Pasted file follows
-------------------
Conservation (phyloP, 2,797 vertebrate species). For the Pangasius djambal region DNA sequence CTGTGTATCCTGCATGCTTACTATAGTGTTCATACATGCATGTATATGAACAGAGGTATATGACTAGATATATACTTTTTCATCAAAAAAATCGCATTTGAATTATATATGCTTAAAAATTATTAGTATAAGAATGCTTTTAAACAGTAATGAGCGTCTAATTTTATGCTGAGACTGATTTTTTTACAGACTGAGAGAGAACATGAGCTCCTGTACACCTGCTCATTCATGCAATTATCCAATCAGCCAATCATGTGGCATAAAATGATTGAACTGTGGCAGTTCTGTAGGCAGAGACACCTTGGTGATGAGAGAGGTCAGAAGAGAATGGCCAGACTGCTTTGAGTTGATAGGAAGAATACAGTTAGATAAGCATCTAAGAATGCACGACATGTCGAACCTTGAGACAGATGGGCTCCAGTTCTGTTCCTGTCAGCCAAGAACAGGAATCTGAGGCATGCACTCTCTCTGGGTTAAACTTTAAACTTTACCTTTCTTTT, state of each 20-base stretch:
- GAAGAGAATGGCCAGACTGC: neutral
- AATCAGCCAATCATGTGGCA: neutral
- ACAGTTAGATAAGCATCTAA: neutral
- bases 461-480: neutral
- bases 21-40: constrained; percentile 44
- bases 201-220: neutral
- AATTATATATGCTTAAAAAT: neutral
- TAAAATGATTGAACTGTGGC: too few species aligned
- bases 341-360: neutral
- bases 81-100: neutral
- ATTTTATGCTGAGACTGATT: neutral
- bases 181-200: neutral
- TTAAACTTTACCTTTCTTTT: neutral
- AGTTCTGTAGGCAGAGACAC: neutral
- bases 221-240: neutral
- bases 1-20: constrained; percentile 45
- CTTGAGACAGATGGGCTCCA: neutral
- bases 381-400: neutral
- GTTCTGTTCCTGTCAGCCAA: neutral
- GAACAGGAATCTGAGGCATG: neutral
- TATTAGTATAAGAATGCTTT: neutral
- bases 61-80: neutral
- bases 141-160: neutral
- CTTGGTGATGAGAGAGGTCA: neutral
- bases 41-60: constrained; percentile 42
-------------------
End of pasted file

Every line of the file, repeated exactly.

Conservation (phyloP, 2,797 vertebrate species). For the Pangasius djambal region DNA sequence CTGTGTATCCTGCATGCTTACTATAGTGTTCATACATGCATGTATATGAACAGAGGTATATGACTAGATATATACTTTTTCATCAAAAAAATCGCATTTGAATTATATATGCTTAAAAATTATTAGTATAAGAATGCTTTTAAACAGTAATGAGCGTCTAATTTTATGCTGAGACTGATTTTTTTACAGACTGAGAGAGAACATGAGCTCCTGTACACCTGCTCATTCATGCAATTATCCAATCAGCCAATCATGTGGCATAAAATGATTGAACTGTGGCAGTTCTGTAGGCAGAGACACCTTGGTGATGAGAGAGGTCAGAAGAGAATGGCCAGACTGCTTTGAGTTGATAGGAAGAATACAGTTAGATAAGCATCTAAGAATGCACGACATGTCGAACCTTGAGACAGATGGGCTCCAGTTCTGTTCCTGTCAGCCAAGAACAGGAATCTGAGGCATGCACTCTCTCTGGGTTAAACTTTAAACTTTACCTTTCTTTT, state of each 20-base stretch:
- GAAGAGAATGGCCAGACTGC: neutral
- AATCAGCCAATCATGTGGCA: neutral
- ACAGTTAGATAAGCATCTAA: neutral
- bases 461-480: neutral
- bases 21-40: constrained; percentile 44
- bases 201-220: neutral
- AATTATATATGCTTAAAAAT: neutral
- TAAAATGATTGAACTGTGGC: too few species aligned
- bases 341-360: neutral
- bases 81-100: neutral
- ATTTTATGCTGAGACTGATT: neutral
- bases 181-200: neutral
- TTAAACTTTACCTTTCTTTT: neutral
- AGTTCTGTAGGCAGAGACAC: neutral
- bases 221-240: neutral
- bases 1-20: constrained; percentile 45
- CTTGAGACAGATGGGCTCCA: neutral
- bases 381-400: neutral
- GTTCTGTTCCTGTCAGCCAA: neutral
- GAACAGGAATCTGAGGCATG: neutral
- TATTAGTATAAGAATGCTTT: neutral
- bases 61-80: neutral
- bases 141-160: neutral
- CTTGGTGATGAGAGAGGTCA: neutral
- bases 41-60: constrained; percentile 42